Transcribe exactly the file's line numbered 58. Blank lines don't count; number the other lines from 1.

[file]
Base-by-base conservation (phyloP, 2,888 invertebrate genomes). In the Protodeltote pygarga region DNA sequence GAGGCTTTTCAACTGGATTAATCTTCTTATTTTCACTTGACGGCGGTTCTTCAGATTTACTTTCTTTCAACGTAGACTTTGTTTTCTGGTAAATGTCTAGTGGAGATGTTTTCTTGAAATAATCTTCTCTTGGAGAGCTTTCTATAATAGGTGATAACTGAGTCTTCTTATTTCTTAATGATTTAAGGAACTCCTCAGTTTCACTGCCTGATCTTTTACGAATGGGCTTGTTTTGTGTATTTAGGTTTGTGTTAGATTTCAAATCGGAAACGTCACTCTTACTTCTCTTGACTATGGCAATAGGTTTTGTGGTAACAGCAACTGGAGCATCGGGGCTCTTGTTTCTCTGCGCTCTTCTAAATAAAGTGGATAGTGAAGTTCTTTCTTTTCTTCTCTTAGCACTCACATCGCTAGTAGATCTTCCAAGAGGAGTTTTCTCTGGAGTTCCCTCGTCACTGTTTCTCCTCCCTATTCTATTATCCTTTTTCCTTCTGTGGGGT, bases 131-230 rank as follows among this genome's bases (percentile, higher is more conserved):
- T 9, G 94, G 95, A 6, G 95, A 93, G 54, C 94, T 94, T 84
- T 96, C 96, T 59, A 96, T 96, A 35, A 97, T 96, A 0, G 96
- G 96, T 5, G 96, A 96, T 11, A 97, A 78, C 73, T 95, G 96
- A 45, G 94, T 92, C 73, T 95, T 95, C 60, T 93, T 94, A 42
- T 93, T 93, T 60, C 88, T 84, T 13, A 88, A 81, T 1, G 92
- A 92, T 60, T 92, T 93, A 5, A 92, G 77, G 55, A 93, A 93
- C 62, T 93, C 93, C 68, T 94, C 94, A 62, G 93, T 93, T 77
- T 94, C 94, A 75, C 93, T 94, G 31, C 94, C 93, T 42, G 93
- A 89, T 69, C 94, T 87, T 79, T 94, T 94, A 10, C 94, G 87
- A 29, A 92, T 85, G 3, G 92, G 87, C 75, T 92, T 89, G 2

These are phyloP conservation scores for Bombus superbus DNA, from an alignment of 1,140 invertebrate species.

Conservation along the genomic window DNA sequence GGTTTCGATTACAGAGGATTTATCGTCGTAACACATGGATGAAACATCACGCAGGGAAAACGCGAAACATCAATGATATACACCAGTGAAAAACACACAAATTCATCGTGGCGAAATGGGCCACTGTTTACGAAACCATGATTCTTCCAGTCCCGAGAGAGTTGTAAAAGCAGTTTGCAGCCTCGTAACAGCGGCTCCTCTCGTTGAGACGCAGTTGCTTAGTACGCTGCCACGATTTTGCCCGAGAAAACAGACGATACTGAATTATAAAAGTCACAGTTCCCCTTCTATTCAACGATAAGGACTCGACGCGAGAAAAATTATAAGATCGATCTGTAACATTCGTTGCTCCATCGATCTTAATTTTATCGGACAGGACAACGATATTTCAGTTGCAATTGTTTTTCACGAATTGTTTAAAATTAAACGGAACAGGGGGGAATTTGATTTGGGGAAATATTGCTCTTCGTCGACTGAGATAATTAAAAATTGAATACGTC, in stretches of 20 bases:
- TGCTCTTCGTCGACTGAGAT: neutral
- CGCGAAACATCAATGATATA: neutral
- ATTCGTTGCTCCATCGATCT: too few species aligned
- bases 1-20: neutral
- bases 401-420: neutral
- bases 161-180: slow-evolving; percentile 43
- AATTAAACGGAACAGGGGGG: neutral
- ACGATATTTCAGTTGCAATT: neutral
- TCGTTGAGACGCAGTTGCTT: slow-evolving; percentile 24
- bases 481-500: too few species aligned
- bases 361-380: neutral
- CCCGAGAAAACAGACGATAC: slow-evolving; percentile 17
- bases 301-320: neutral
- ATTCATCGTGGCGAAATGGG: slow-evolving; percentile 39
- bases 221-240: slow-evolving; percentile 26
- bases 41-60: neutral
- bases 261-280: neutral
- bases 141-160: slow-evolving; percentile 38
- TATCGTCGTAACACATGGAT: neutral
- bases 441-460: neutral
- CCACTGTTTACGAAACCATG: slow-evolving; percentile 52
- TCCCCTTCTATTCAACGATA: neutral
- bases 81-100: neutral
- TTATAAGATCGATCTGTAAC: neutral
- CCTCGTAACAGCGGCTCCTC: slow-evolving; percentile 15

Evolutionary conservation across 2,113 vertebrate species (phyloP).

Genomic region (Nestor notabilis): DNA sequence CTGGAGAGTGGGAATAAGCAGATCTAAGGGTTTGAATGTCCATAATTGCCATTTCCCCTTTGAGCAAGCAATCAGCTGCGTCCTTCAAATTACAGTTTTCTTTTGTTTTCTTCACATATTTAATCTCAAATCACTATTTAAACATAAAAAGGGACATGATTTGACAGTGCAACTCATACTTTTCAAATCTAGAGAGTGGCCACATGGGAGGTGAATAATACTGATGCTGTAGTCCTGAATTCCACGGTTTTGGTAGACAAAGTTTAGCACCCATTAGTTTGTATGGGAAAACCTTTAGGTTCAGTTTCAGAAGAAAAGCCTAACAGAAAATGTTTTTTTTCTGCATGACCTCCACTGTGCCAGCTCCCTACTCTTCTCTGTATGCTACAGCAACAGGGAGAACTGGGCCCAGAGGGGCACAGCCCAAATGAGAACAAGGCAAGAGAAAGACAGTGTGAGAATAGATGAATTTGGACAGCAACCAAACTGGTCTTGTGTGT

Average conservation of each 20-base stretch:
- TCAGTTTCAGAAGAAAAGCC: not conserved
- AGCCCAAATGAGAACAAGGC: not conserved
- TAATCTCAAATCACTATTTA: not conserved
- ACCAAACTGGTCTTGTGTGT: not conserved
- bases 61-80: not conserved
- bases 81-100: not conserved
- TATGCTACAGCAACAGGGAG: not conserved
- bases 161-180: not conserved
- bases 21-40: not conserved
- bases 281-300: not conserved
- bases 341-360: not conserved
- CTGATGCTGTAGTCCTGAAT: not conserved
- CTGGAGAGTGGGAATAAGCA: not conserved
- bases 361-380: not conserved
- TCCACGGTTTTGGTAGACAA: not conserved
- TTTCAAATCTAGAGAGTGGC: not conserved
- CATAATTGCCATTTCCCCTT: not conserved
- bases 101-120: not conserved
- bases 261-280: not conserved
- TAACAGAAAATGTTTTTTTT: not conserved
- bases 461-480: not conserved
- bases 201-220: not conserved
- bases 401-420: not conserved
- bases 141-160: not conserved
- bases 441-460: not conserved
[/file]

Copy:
- CATAATTGCCATTTCCCCTT: not conserved